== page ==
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14,000 Points On The Dow

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Just requested that my pension (admittedly small) go to cash. :lol:

And no I'm not joking and I'm not for one minute suggesting that others should follow, just me and my warped sense of humour.

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My view is the FTSE will rise to 6550 and after that happens get the hell out before a >500pt drop. I expect this in the next month.

Get yourself an account and short the FTSE until say DEC07 and you really can't go far wrong. There is no way its going to maintain its current 6500 until Christmas.

I have some connection with a High St retailer. They are are ordering 35% less stock for this years Christmas market. I think they see a lot of shoppers with tightly closed purses and wallets over the next 12 weeks.

The current stock exchange rallies are merely excellent times to get out before the big one.

ANDY

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over 100 points in under an hour- thats 1 big spike

It's all been good news today, nothing bad out there.

Oh, and Bill Gross said rates will be 3.75% sometime soon so nothing to worry about. The bailer-outers will be in action so may as well throw money at anything you can spell.

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Must be the Chinese, they got plenty of dollars to spend- why have a war when you can totall defeat your enemy with economics- Yanks did it to the Russians, now its China's turn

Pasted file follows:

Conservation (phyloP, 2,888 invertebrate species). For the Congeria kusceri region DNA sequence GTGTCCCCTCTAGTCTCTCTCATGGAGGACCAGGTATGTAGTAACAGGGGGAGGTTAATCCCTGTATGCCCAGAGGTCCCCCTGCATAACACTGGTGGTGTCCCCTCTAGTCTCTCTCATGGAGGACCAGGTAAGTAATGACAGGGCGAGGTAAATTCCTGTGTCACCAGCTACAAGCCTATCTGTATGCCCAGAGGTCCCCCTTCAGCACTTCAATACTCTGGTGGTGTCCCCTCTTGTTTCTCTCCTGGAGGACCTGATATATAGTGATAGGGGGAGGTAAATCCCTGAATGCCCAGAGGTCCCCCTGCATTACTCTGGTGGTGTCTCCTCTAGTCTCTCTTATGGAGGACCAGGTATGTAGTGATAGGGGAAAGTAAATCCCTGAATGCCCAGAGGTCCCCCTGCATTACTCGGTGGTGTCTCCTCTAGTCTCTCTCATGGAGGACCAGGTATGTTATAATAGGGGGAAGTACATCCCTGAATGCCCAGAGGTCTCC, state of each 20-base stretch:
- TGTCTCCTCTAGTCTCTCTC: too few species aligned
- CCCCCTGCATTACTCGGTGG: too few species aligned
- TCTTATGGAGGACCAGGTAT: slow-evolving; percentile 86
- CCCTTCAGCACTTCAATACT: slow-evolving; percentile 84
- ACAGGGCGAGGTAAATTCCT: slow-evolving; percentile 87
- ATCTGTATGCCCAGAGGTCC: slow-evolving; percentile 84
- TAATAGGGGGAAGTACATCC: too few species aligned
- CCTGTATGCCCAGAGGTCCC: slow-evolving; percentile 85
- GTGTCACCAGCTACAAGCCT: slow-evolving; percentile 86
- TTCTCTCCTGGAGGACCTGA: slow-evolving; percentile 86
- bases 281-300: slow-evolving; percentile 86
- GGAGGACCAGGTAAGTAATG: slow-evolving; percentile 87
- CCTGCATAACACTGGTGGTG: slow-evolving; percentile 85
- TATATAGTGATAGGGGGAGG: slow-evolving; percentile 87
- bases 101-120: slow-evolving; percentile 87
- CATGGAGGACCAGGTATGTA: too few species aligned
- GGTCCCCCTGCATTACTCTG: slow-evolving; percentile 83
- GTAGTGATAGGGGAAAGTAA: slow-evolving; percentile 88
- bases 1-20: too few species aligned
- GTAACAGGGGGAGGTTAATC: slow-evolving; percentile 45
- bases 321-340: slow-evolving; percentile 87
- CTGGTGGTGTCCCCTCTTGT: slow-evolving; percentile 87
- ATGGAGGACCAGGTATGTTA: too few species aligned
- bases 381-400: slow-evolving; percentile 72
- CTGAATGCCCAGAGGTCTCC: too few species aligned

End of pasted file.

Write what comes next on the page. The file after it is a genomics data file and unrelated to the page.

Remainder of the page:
Anderson shelter on ebay anyone?

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Guest muttley
My view is the FTSE will rise to 6550 and after that happens get the hell out before a >500pt drop. I expect this in the next month.

Why? What's going to happen? Why doesn't it just frop back now?

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I am still here in Texas and touring the State. Times have never been better for US business--the soaring Euro and Pound are being cheered on as US exports bring down the deficit and reduce imports. I have never seen so much building going on and the roads are full of large trucks going backwards and forwards from Mexico and SA. The housing market is crashing everywhere except for a few areas that didn't see much in the way of HPI but it seems that no one really cares as it only affects one fifth of the market.

The consensus seems to be saying that the credit market collapse is worldwide and that the US share of it can be contained. The SM seems to be reflecting the better times ahead for US manufacturing and the thought that arecession can be avoided. I am beginning to think this may be correct as there does not appear to be any signs of recession in the US generally. The economy is too diversified and the demand for US goods seems to be behind the overall sense of optimism. It could be that GC2 will take down house prices, which is a good thing, but leave the overall economy intact as it is not a dependent on housing as the UK.

I fear that the US may have exported a lot of the troubled credit market problems thereby hedging the risk that is now becoming apparent.

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Guest The_Oldie
Just requested that my pension (admittedly small) go to cash. :lol:

And no I'm not joking and I'm not for one minute suggesting that others should follow, just me and my warped sense of humour.